The yogic flying squad


icBirmingham/Evening Mail, Aug. 21, 2002

A £3 million peace palace is planned for Birmingham aimed at trying to reduce crime and violence through the power of the mind.

The major new initiative seeks to use the ancient art of transcendental meditation to combat negative acts and trends in society.

Details of the unique project were being unveiled this afternoon at a conference taking place at the Heart of England Transcendental Meditation Centre in Stratford on Avon.

The conference highlight was a live satellite television link-up with the Maharishi Mahesh Yogi, the man responsible for bringing transcendental meditation to the world 45 years ago.

Since then, more than five million people around the world – including almost 200,000 in Britain – have learned the technique.

The peace palace is intended to house a permanent group of more than 100 experts in the Vedic form of transcendental meditation.

Huw Meads, a spokesman for the Stratford centre, said: “More than 40 scientific research studies have found that when large enough groups practise these technologies, which include transcendental meditation and Yogic flying, negative trends in society, most notably the crime rate, are reduced.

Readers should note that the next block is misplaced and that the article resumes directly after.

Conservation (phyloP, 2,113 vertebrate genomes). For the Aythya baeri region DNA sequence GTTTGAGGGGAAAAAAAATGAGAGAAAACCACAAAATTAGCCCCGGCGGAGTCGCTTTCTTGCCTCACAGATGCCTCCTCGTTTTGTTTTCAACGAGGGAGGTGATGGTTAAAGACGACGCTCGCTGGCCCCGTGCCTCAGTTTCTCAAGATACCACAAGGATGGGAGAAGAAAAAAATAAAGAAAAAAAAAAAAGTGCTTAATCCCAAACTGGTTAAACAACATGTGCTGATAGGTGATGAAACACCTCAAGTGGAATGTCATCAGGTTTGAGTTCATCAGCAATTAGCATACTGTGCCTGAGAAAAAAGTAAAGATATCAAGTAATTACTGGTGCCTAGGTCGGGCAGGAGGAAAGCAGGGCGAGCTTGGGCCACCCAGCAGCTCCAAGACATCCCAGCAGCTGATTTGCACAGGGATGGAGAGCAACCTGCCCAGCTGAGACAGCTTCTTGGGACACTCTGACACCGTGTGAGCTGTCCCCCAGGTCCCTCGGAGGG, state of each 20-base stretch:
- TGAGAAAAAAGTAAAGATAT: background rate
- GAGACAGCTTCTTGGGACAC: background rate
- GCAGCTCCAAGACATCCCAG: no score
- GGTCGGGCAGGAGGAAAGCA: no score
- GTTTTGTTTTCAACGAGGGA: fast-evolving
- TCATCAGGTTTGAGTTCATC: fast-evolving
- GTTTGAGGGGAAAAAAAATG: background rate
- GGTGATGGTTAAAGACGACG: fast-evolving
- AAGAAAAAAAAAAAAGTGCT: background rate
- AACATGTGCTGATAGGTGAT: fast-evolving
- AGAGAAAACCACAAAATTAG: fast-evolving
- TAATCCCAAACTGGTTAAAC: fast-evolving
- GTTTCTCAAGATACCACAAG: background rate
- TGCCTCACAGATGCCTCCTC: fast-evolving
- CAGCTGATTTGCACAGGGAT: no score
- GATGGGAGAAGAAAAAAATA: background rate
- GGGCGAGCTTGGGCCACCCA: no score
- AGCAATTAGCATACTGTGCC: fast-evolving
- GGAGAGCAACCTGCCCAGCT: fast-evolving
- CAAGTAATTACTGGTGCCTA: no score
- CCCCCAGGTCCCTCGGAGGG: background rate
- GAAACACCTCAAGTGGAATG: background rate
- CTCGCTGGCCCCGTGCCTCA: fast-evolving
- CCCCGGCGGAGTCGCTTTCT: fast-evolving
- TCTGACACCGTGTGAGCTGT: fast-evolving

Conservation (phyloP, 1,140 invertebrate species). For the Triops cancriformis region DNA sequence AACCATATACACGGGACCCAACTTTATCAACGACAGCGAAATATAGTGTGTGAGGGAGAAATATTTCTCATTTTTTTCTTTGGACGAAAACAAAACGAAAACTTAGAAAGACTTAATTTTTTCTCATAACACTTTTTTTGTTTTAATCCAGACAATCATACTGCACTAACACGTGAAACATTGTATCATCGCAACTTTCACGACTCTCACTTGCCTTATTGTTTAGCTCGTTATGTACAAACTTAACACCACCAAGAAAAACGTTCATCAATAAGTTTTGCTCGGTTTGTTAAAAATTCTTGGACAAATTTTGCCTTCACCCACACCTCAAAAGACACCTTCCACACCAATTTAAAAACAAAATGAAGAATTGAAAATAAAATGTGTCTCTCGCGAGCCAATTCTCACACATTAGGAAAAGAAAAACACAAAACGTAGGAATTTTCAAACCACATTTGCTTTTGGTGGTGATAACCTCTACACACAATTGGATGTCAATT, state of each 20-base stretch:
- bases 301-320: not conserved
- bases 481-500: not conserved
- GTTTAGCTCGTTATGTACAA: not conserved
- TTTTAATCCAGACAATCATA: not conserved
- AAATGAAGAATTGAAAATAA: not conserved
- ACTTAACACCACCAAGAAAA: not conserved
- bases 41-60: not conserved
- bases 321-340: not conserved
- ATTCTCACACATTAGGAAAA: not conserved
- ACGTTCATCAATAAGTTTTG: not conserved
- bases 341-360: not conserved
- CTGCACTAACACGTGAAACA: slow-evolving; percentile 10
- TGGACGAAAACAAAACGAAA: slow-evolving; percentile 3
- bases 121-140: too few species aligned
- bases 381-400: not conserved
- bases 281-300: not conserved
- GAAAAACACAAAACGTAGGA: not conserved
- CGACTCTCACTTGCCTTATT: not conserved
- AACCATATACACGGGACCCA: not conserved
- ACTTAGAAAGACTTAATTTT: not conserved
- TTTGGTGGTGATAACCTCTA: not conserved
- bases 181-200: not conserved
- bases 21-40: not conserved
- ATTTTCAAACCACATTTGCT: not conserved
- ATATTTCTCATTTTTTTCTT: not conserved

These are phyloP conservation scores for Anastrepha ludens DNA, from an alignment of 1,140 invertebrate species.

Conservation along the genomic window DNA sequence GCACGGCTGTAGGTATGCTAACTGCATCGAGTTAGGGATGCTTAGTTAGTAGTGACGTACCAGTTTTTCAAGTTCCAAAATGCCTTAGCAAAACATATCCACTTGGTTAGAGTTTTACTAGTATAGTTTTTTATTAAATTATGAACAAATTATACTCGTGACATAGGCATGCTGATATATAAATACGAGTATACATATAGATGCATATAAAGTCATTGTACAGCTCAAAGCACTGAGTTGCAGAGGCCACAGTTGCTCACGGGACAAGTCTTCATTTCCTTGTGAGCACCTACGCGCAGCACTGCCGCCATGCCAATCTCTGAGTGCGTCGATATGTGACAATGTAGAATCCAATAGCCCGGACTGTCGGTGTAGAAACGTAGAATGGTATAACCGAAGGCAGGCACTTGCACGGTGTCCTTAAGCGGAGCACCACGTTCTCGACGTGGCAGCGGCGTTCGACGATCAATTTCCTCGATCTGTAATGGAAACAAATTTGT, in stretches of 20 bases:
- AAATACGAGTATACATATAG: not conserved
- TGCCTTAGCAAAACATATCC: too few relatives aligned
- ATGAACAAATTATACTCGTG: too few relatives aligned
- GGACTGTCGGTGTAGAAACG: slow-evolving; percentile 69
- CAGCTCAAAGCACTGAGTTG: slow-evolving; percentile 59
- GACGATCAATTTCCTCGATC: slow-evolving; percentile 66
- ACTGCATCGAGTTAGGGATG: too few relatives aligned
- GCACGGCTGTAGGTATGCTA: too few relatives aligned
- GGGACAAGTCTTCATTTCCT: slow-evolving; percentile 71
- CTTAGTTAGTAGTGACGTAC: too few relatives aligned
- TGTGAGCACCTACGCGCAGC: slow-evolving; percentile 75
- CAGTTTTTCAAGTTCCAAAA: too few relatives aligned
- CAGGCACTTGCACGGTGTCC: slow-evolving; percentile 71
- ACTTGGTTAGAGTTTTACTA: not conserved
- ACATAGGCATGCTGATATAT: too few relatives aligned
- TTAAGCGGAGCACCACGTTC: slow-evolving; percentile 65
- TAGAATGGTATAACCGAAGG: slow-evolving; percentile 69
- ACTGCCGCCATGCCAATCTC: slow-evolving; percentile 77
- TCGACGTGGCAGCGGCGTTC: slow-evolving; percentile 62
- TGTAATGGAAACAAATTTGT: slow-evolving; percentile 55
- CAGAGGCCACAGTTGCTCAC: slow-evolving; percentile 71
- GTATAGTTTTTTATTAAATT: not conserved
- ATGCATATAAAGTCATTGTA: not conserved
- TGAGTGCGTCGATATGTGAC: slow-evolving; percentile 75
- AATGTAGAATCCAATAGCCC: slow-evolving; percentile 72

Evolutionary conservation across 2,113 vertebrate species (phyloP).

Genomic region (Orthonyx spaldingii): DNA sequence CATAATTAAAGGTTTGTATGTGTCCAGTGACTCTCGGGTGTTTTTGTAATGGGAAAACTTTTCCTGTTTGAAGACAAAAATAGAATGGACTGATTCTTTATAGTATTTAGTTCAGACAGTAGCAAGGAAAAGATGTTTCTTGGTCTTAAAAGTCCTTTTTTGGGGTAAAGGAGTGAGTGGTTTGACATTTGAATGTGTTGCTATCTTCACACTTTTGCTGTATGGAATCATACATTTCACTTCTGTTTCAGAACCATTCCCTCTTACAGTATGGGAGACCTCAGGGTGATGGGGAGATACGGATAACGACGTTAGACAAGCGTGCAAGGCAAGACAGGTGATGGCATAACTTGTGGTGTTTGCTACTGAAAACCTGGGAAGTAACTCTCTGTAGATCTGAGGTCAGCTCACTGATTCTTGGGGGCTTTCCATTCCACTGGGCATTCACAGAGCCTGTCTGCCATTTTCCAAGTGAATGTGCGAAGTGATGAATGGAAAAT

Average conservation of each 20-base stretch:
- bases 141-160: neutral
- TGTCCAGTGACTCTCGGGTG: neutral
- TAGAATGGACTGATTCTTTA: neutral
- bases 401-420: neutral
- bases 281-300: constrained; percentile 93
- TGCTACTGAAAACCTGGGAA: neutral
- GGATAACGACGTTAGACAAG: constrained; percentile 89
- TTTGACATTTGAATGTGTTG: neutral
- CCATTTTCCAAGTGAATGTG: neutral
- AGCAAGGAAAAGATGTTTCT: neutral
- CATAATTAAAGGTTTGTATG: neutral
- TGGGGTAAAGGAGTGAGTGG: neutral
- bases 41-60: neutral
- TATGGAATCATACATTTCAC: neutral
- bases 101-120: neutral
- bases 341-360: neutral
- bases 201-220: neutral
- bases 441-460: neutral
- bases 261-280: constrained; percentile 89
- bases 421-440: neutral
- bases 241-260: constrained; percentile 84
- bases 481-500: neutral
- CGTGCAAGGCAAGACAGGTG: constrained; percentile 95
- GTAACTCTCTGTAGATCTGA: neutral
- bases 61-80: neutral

“This was first noticed in 24 cities in the USA in the 1970s and was again verified in 1993 when 4,000 experts practised this technology for eight weeks in Washington DC.

“The crime rate reduced dramatically during that time and rose back to its previous level when the participants left.”

Mr Meads said they were currently looking for a piece of land in Birmingham for the peace palace.

The centre would be supported, he added, by using land outside the city to grow produce using the Vedic organic approach to agriculture.

Local business leaders are also being invited to participate in the project, Mr Meads said.


(Listed if other than Religion News Blog, or if not shown above)
, , ,

Religion News Blog posted this on Monday August 26, 2002.
Last updated if a date shows here:


More About This Subject


Our website includes affiliate links, which means we get a small commission -- at no additional cost to you -- for each qualifying purpose. For instance, as an Amazon Associate, Religion News Blog earns from qualifying purchases. That is one reason why we can provide this research service free of charge.

Speaking of which: One way in which you can support us — at no additional cost to you — is by shopping at